When Your Most Promising New Hire Candidate Turns Out to Be Sexist

2 years ago
This article was written by a member of the SheKnows Community. It has not been edited, vetted or reviewed by our editorial staff, and any opinions expressed herein are the writer’s own.

As far as one’s standing in the tech community goes, Laura Roeder has done very well for herself by any standard. As the founder and CEO of Meet Edgar, she’s established herself as a force to be reckoned with in the world of social media platform integration and synchronization. It’s easy to envy someone who’s so successfully and so quickly made her mark on the tech industry.

Yet, even a luminary like Laura constantly has to battle sexism in the workplace. It came very close to infiltrating her very own workplace without anyone noticing. In a @lkr/i-m-a-woman-in-tech-but-even-i-didn-t-get-it-until-this-week-350cf8b62c46#.n4csd0l8f">recent post on her Medium account, Roeder describes an interview process for a very promising candidate she was hoping to hire. This candidate had nailed all the preliminary interviews, and all he had left to do was get through the “culture fit” interview, in which employees from other departments talked with the candidate to get to know him and determine if his personality would be a good match for the culture at meetedgar.com.

This is where things started to go awry, and fast. The candidate went on to make some incredibly cringe-worthy comments that left the interviewers, specifically the women on the interviewing panel, deeply uncomfortable. Needless to say, the candidate was vetoed after the culture fit interview and was not hired.

In her Medium post, Roeder points out what’s perhaps most troubling about this recent experience: “The thing that fascinates me most is that if we hadn’t held this interview with women, we never would have known that this was the type of workplace behavior he thought was appropriate — not until it was too late, anyway. We would have hired him.”

Spotting sexist tendencies in potential hires is usually not so easy, often because sexism disguises itself in implicit biases; however, you shouldn’t let this fool you. Gender bias in the workplace, specifically in the tech industry, is not a new phenomenon. It’s been well documented and even quantified that women in tech workplaces continue to experience a broad array of gender bias, including everything from wage disparity to social exclusion and unwanted sexual advances from coworkers.

The reality is that the gender disparity and blatant displays of sexism don’t just boil down to an issue of needing to hire more females in tech and paying them fair, competitive salaries, although this certainly helps. As Roeder points out, if there weren’t women in the room during her promising candidate’s hiring process, it’s likely that no one would have noticed his sexist comments, and the candidate would have been hired. However, the problem of bias against women in tech is a much more complex issue that continues to affect women even once they have their foot in the door.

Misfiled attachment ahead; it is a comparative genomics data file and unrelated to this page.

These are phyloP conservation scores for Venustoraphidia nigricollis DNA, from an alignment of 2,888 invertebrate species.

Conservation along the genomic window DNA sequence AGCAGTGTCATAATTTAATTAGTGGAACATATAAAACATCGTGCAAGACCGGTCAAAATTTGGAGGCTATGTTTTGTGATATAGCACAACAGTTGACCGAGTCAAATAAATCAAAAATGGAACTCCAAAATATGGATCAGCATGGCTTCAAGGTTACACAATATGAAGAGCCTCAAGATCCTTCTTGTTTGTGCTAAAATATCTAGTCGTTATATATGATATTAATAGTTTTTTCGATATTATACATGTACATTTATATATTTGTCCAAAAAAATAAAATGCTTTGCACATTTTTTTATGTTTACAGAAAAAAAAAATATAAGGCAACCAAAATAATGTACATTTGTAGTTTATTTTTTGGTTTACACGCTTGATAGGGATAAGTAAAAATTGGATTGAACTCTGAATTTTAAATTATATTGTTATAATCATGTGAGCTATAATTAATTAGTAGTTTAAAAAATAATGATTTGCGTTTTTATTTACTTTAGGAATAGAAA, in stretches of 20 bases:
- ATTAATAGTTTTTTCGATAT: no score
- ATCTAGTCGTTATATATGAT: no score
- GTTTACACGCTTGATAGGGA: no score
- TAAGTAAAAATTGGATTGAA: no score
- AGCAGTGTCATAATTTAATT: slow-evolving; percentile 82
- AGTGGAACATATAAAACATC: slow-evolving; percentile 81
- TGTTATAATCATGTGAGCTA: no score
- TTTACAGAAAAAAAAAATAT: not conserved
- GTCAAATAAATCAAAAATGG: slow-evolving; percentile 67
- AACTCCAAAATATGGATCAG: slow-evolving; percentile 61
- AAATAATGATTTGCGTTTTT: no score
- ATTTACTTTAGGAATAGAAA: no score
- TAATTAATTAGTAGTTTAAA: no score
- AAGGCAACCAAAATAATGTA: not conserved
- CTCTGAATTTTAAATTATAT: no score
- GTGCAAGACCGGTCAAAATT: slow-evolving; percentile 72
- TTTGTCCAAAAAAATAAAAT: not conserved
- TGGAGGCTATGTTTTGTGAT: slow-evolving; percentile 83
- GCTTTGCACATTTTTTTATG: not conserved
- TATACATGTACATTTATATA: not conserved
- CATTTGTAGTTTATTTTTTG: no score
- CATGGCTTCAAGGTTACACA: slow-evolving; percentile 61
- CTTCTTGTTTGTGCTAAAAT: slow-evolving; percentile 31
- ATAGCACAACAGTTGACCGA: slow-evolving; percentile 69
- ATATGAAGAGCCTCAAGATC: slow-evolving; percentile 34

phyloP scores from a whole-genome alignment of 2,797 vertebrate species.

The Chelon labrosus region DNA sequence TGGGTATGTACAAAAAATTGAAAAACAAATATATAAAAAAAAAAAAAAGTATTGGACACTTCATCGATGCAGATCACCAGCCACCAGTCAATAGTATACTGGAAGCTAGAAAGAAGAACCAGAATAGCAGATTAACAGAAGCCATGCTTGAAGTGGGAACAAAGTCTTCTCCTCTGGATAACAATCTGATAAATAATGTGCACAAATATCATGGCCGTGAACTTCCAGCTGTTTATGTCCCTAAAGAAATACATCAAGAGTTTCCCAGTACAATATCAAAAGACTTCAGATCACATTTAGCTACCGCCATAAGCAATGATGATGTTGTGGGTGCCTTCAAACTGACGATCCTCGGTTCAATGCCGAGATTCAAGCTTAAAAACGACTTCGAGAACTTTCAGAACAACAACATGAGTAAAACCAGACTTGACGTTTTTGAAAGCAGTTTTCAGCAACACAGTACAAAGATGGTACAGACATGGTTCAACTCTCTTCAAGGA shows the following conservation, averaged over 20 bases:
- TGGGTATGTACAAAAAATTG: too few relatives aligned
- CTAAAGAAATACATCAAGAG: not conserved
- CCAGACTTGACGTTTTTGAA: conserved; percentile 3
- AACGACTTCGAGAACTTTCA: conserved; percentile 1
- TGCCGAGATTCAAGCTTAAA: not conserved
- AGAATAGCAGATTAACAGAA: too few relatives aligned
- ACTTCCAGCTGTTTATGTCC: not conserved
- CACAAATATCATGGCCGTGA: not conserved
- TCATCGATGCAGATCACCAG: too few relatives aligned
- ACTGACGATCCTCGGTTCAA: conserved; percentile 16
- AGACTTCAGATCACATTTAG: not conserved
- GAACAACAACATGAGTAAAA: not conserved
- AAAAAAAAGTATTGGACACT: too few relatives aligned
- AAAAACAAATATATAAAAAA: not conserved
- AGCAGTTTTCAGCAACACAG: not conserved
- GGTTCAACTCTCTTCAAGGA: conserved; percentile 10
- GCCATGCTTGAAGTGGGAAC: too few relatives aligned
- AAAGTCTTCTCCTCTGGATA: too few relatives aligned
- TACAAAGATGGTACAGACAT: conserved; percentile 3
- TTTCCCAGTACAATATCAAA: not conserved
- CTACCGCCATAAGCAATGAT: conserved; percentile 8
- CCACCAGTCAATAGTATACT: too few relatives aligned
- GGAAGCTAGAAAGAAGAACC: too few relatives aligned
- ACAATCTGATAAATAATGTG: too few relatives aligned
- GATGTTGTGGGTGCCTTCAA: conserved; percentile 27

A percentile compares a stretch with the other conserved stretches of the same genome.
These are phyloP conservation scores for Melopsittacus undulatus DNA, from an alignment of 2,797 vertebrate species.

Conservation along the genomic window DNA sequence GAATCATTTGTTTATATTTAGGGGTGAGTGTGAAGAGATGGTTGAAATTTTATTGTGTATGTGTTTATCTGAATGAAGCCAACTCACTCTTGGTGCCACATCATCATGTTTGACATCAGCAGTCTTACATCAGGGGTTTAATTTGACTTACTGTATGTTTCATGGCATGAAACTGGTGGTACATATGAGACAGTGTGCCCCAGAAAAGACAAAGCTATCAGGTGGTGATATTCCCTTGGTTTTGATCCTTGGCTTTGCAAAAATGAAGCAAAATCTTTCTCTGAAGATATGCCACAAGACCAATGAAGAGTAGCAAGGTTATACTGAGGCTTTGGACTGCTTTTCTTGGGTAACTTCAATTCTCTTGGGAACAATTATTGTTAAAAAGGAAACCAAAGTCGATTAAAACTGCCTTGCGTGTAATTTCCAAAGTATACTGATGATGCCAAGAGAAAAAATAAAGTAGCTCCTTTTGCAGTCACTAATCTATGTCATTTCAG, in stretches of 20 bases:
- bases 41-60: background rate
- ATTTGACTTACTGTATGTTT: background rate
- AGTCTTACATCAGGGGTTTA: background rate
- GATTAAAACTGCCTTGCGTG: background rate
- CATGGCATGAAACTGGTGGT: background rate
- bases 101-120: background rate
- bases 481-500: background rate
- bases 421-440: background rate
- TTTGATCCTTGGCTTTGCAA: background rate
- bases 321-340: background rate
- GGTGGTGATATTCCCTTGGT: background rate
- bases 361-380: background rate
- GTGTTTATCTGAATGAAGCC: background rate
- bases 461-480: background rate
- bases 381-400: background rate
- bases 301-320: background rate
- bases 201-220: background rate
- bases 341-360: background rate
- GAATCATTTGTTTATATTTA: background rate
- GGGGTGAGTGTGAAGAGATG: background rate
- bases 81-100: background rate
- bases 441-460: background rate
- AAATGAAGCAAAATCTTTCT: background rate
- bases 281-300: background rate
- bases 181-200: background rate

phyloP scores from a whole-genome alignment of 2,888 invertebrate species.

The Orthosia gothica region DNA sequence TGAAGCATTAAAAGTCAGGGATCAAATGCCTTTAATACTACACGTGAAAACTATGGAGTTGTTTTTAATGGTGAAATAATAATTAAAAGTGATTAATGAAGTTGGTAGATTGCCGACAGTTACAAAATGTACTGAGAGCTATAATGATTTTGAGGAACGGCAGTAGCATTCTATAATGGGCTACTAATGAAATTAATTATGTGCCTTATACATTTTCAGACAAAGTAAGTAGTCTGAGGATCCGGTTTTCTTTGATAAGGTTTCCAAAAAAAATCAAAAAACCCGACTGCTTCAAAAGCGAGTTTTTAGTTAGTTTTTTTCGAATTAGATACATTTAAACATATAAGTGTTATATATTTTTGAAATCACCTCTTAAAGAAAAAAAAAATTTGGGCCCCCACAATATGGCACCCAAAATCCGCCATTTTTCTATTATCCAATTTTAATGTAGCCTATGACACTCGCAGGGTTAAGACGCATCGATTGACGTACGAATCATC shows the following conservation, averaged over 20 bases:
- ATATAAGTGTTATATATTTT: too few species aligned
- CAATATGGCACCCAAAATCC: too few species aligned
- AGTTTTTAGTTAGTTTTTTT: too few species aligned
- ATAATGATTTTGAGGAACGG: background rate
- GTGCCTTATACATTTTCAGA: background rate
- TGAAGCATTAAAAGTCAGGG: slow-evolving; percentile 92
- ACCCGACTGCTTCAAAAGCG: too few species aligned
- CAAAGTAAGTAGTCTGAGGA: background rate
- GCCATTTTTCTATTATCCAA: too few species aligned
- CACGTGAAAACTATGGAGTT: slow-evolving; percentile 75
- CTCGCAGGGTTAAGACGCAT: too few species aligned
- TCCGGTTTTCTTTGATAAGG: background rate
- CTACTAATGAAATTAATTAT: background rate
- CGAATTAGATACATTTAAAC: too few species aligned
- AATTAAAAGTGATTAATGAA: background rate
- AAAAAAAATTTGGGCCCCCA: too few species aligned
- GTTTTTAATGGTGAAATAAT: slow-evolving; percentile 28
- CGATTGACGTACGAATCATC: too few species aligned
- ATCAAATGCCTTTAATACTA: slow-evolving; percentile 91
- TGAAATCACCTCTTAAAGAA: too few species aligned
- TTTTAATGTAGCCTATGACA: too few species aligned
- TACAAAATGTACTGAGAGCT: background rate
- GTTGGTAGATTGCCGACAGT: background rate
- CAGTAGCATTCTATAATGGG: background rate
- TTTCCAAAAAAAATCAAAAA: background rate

One example of such deep-seated sexism among tech workers came when Toptal, the world’s largest network of top-notch freelance programmers and designers, ran into issues with their ad campaign on LinkedIn. In a blog post from the company’s website, Toptal CEO Taso Du Val described how LinkedIn had pulled their ads and even disabled their profile because they had received complaints that ads with a photo of a female programmer were misleading, inappropriate, or both.

The photo of an actual developer in Toptal’s network was deemed to be misleading in terms of what a female programmer actually looks like, implying that female workers must conform to a certain image to be deemed acceptable in the tech workforce. Du Val soundly criticized LinkedIn for their implicit role in the gender bias (he pointed out that no one took issue with Toptal’s ads picturing a male developer), pointing out that the notion of bias against women in tech is, unfortunately, not going away anytime soon.

A firmly entrenched problem requires a comprehensive and far-reaching solution. In her Medium article, Laura Roeder observed, “Homogenous teams create a vicious cycle of homogeneity. Is a candidate uncomfortable around people who are gay?

Older than they are, younger than they are? People of color? You might never know until they get a chance to interact with a variety of people — is that time going to come before or after that candidate is on your staff?” Simply sending out memos about workplace etiquette and striving for wage equality is great, but it is not enough. If the very culture of the whole industry is tainted, make sure that you’re addressing the problem at its source.

Obviously, you don’t want to hire, much less tolerate in your workplace, someone who is sexist, racist, or discriminatory in any way. Take a firm stance with your company culture, and get employees to embrace it, so that they can spot traces of sexism or other discrimination in potential newcomers.

Also, be sure to include a diverse representation of your employees in your company’s hiring process, since they will be better able to identify potential issues with new hires. After all, gender-balanced teams are more creative and productive, to say nothing of the healthy morale that can come from a self-generated culture of equality.

It’s worth every tech company’s while to make equality and positivity a top priority. Studies show that diversity in a workplace is good for the bottom line, and it turns out female engineers are often better programmers on average than their male counterparts. Don’t let discrimination infiltrate your company. It’s good ethics and good business to push for true equality.


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